Welcome to our new section, Thrive on Campus, devoted to covering the urgent issue of mental health among college and university students from all angles. If you are a college student, we invite you to apply to be an Editor-at-Large, or to simply contribute (please tag your pieces ThriveOnCampus.) We welcome faculty, clinicians, and graduates to contribute as well. Read more here.
The growing number of college students who are struggling with their mental health is alarming for a multitude of reasons. Students are the change-makers of tomorrow, yet they often do not receive the care they need from their universities, which can dramatically impact their ability to succeed academically, socially, and professionally.
As campus services struggle to keep up with the rising demand for mental health treatment, students are seeking tools to ease the stress, anxiety, and depression they experience. One such tool can be found in students’ pockets and at their fingertips: mobile mindfulness and behavioral change apps.
“While apps are not substitutes for face-to-face care for serious problems, they are excellent as milder and immediately applicable tools available 24/7,” says Sagar Parikh, M.D., F.R.C.P.C., a professor of psychiatry at the University of Michigan and the associate director of the University of Michigan’s Depression Center.
Parikh says good mindfulness apps offer very short, short-length, and medium-length interventions which can fit into everyday life much easier — and more widely accessibly — than the occasional one-hour talk therapy session, or chat with an adviser.
Mobile apps that offer virtual coaching and breathing exercises can be particularly convenient for students who need extra support before an anxiety-inducing event, such as a midterm exam or job interview. Forbes has written that one of the main advantages of using mindfulness apps is that they require no time or financial commitments — obstacles that are all too real for college students.
Not all mindfulness and behavioral change apps are created equally, though, and students should keep that in mind when browsing the app store. An article published in the most recent edition of World Psychiatry says that “most mental health apps that are sold as therapeutic tools have not undergone rigorous evaluation, but instead claim that they are evidence-based because they are informed by evidence-based treatment.”
Parikh notes that students should focus on apps that are backed by accepted psychological models, such as cognitive behavioral therapy or mindfulness practices. He says the most effective apps are usually aesthetically pleasing in their design, intuitive in their use, and easy to load and launch. (You can check out Thrive Global’s own new app, here.)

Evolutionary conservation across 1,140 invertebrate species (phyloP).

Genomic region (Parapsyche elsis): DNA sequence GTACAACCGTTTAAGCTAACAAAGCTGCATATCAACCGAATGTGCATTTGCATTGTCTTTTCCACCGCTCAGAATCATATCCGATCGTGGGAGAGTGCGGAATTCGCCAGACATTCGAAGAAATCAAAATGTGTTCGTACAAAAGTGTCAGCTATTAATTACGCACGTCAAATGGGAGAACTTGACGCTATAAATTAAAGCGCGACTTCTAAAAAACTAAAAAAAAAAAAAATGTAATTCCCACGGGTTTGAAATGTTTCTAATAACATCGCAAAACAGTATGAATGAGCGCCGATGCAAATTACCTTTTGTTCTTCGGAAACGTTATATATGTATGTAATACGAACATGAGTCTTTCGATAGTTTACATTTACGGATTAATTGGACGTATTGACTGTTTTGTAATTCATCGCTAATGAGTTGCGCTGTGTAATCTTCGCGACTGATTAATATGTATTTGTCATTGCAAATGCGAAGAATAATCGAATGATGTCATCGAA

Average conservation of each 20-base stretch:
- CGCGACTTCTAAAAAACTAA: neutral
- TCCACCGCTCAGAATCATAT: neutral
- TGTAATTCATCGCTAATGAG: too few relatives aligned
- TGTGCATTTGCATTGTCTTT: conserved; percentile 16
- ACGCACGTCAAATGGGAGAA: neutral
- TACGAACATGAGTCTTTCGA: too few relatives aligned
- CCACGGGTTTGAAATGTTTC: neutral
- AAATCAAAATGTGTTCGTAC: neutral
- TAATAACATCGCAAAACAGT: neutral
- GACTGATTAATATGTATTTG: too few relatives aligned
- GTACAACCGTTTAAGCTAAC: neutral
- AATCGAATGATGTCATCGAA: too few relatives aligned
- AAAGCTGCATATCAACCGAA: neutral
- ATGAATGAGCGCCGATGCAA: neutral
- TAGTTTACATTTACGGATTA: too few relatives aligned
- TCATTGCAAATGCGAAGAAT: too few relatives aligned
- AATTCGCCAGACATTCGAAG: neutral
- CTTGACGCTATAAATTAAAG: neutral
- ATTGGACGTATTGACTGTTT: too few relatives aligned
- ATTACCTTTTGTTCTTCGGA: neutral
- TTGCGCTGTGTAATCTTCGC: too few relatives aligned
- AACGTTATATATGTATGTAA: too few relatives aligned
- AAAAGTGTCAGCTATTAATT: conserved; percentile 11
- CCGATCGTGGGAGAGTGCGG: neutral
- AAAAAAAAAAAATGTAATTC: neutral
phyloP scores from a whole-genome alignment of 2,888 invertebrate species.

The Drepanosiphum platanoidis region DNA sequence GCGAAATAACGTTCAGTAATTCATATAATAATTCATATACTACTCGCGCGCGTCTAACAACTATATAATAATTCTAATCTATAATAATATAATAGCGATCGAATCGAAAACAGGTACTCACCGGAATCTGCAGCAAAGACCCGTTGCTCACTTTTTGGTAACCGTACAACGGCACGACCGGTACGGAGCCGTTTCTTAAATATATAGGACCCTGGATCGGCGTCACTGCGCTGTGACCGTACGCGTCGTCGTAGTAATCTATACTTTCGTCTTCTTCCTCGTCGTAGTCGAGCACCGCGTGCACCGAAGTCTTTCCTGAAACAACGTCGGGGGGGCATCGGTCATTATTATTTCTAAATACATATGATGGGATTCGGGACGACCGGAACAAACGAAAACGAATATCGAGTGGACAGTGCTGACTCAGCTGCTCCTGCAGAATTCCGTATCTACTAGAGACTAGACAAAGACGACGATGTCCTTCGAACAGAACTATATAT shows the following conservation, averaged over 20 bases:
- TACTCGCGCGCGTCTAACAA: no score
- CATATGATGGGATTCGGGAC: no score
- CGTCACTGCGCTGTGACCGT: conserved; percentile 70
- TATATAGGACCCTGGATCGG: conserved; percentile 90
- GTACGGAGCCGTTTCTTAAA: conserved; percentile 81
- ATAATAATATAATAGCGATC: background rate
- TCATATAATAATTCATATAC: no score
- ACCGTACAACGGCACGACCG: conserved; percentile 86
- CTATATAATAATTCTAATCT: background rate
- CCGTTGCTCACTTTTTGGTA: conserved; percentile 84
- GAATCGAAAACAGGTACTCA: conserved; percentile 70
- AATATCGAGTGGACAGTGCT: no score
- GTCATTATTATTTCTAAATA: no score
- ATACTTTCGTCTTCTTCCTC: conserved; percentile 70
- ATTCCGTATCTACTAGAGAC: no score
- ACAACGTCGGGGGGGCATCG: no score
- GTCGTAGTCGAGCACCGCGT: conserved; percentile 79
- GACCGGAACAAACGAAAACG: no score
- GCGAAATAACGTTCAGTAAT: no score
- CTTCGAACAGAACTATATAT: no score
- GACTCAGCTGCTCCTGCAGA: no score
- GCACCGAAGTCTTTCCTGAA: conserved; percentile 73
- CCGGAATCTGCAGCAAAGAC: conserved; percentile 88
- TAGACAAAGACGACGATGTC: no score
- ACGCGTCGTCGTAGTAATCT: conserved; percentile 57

Near the top of Parikh’s list of recommended mindfulness apps is Headspace, a popular meditation app, first launched in 2010. Not only does the app include breathing exercises, guided meditations, and other instruction-based ways to improve awareness and concentration, but Parikh points out that it also has been part of 16 published studies showing its health outcomes on stress, focus, and compassion.
Ryan Coughlin, 19, a student at Drexel University, uses Headspace five to six times each week to help him handle the demands of college life.
“In college, it’s easy to compile all of the problems we’re facing and place it in to one big feeling of paranoia or stress,” Coughlin says. “Headspace helps sort that out and filter what I should be worried about.”
Coughlin says he frequently uses the meditation feature, and will occasionally use the sleep mode when he can’t seem to settle down and fall asleep.
Similarly, Su Dam, 20, a student at Temple University, used the Headspace app for about six months and also relied mainly on the app’s meditation features. Though Dam has since stopped using the app — he says his mind would often wander off during meditation sessions — he found it helpful to relax. “When I was using it, I used it to calm myself down whenever I had too many thoughts overwhelming me,” Dam says.
Headspace is not the only mindfulness and meditation app on the market, though, and there are other apps that Parikh says can help users tackle other problems and habits. He also recommends AnxietyCoach, which can help users address fears and worries through cognitive behavioral therapy strategies, such as creating lists of feared activities.
Ellie Ginis, 22, a student at Lehigh University, previously used Headspace and Simple Habit to learn and practice meditation. “If nothing else, the apps gave me an allotted amount of time to stop what I was doing and be with myself, as intentionally as possible. When I was using one of these apps first thing in the morning, it was a really good way for me to start the day in a relatively calm way, even if I knew it would be a stressful day or week ahead,” she says. “Especially the days when you wake up in a bad mood for no reason, the app really helped in that way.”
There is no question that mindfulness and meditation apps are equipped with dozens of features that can help college students get a better grasp on their emotions and well-being. However, Parikh warns that for some students, apps may not be enough. For those students, he recommends talking to on-campus professionals — but apps can still be there every step of the way to help them find relaxation, and fill voids in treatment.
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